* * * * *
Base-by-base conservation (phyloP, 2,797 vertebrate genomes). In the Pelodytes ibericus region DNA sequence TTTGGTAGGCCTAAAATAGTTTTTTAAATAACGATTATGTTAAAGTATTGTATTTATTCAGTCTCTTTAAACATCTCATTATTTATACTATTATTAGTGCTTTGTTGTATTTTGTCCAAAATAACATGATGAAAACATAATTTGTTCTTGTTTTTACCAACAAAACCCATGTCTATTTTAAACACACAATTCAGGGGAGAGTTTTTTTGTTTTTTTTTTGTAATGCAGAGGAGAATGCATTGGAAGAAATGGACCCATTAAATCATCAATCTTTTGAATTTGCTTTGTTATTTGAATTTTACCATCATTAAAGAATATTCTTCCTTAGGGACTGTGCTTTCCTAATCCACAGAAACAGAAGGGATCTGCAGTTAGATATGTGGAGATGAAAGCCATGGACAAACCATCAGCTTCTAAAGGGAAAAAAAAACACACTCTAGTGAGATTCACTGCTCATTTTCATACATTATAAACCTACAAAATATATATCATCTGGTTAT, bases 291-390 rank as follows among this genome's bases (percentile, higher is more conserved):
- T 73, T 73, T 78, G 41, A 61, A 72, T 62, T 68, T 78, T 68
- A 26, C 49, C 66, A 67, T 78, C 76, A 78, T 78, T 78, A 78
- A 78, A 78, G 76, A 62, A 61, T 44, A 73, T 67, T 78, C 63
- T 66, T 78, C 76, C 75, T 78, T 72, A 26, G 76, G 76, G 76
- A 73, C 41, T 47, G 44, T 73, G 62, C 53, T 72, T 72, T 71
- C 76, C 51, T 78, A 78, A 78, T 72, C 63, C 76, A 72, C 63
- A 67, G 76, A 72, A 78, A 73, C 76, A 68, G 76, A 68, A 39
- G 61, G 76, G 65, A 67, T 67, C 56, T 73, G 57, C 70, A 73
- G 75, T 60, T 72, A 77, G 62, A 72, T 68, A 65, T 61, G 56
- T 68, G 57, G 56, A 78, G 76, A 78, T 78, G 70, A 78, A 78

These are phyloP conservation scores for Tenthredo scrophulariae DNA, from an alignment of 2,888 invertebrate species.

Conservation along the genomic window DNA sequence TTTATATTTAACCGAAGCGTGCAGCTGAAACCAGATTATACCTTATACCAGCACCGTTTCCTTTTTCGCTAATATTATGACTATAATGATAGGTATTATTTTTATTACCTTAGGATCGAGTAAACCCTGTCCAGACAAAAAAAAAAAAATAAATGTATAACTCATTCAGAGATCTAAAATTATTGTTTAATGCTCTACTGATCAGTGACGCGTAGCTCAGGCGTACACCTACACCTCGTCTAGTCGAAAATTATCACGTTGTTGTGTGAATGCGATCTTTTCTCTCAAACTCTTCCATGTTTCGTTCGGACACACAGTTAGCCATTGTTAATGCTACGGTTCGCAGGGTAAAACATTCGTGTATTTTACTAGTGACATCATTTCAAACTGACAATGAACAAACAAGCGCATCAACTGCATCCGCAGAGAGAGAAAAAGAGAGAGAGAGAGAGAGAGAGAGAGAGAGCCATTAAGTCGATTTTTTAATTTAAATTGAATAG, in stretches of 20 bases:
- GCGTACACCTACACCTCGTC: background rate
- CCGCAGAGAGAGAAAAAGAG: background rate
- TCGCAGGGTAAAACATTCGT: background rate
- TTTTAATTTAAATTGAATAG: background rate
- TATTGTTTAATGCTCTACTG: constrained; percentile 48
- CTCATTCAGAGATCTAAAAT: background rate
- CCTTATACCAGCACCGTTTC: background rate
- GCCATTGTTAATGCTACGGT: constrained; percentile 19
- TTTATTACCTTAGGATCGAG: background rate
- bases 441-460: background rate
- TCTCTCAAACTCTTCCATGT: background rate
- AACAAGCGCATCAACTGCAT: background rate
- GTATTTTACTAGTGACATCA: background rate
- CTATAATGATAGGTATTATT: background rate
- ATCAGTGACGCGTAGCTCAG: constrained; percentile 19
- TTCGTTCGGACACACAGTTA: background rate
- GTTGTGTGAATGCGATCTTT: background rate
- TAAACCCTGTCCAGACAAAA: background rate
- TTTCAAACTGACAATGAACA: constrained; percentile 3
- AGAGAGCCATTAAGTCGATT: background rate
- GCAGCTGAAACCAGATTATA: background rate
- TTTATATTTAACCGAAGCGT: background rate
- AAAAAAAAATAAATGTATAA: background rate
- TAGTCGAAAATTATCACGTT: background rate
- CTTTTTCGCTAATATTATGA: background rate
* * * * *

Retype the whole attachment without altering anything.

Base-by-base conservation (phyloP, 2,797 vertebrate genomes). In the Pelodytes ibericus region DNA sequence TTTGGTAGGCCTAAAATAGTTTTTTAAATAACGATTATGTTAAAGTATTGTATTTATTCAGTCTCTTTAAACATCTCATTATTTATACTATTATTAGTGCTTTGTTGTATTTTGTCCAAAATAACATGATGAAAACATAATTTGTTCTTGTTTTTACCAACAAAACCCATGTCTATTTTAAACACACAATTCAGGGGAGAGTTTTTTTGTTTTTTTTTTGTAATGCAGAGGAGAATGCATTGGAAGAAATGGACCCATTAAATCATCAATCTTTTGAATTTGCTTTGTTATTTGAATTTTACCATCATTAAAGAATATTCTTCCTTAGGGACTGTGCTTTCCTAATCCACAGAAACAGAAGGGATCTGCAGTTAGATATGTGGAGATGAAAGCCATGGACAAACCATCAGCTTCTAAAGGGAAAAAAAAACACACTCTAGTGAGATTCACTGCTCATTTTCATACATTATAAACCTACAAAATATATATCATCTGGTTAT, bases 291-390 rank as follows among this genome's bases (percentile, higher is more conserved):
- T 73, T 73, T 78, G 41, A 61, A 72, T 62, T 68, T 78, T 68
- A 26, C 49, C 66, A 67, T 78, C 76, A 78, T 78, T 78, A 78
- A 78, A 78, G 76, A 62, A 61, T 44, A 73, T 67, T 78, C 63
- T 66, T 78, C 76, C 75, T 78, T 72, A 26, G 76, G 76, G 76
- A 73, C 41, T 47, G 44, T 73, G 62, C 53, T 72, T 72, T 71
- C 76, C 51, T 78, A 78, A 78, T 72, C 63, C 76, A 72, C 63
- A 67, G 76, A 72, A 78, A 73, C 76, A 68, G 76, A 68, A 39
- G 61, G 76, G 65, A 67, T 67, C 56, T 73, G 57, C 70, A 73
- G 75, T 60, T 72, A 77, G 62, A 72, T 68, A 65, T 61, G 56
- T 68, G 57, G 56, A 78, G 76, A 78, T 78, G 70, A 78, A 78

These are phyloP conservation scores for Tenthredo scrophulariae DNA, from an alignment of 2,888 invertebrate species.

Conservation along the genomic window DNA sequence TTTATATTTAACCGAAGCGTGCAGCTGAAACCAGATTATACCTTATACCAGCACCGTTTCCTTTTTCGCTAATATTATGACTATAATGATAGGTATTATTTTTATTACCTTAGGATCGAGTAAACCCTGTCCAGACAAAAAAAAAAAAATAAATGTATAACTCATTCAGAGATCTAAAATTATTGTTTAATGCTCTACTGATCAGTGACGCGTAGCTCAGGCGTACACCTACACCTCGTCTAGTCGAAAATTATCACGTTGTTGTGTGAATGCGATCTTTTCTCTCAAACTCTTCCATGTTTCGTTCGGACACACAGTTAGCCATTGTTAATGCTACGGTTCGCAGGGTAAAACATTCGTGTATTTTACTAGTGACATCATTTCAAACTGACAATGAACAAACAAGCGCATCAACTGCATCCGCAGAGAGAGAAAAAGAGAGAGAGAGAGAGAGAGAGAGAGAGAGCCATTAAGTCGATTTTTTAATTTAAATTGAATAG, in stretches of 20 bases:
- GCGTACACCTACACCTCGTC: background rate
- CCGCAGAGAGAGAAAAAGAG: background rate
- TCGCAGGGTAAAACATTCGT: background rate
- TTTTAATTTAAATTGAATAG: background rate
- TATTGTTTAATGCTCTACTG: constrained; percentile 48
- CTCATTCAGAGATCTAAAAT: background rate
- CCTTATACCAGCACCGTTTC: background rate
- GCCATTGTTAATGCTACGGT: constrained; percentile 19
- TTTATTACCTTAGGATCGAG: background rate
- bases 441-460: background rate
- TCTCTCAAACTCTTCCATGT: background rate
- AACAAGCGCATCAACTGCAT: background rate
- GTATTTTACTAGTGACATCA: background rate
- CTATAATGATAGGTATTATT: background rate
- ATCAGTGACGCGTAGCTCAG: constrained; percentile 19
- TTCGTTCGGACACACAGTTA: background rate
- GTTGTGTGAATGCGATCTTT: background rate
- TAAACCCTGTCCAGACAAAA: background rate
- TTTCAAACTGACAATGAACA: constrained; percentile 3
- AGAGAGCCATTAAGTCGATT: background rate
- GCAGCTGAAACCAGATTATA: background rate
- TTTATATTTAACCGAAGCGT: background rate
- AAAAAAAAATAAATGTATAA: background rate
- TAGTCGAAAATTATCACGTT: background rate
- CTTTTTCGCTAATATTATGA: background rate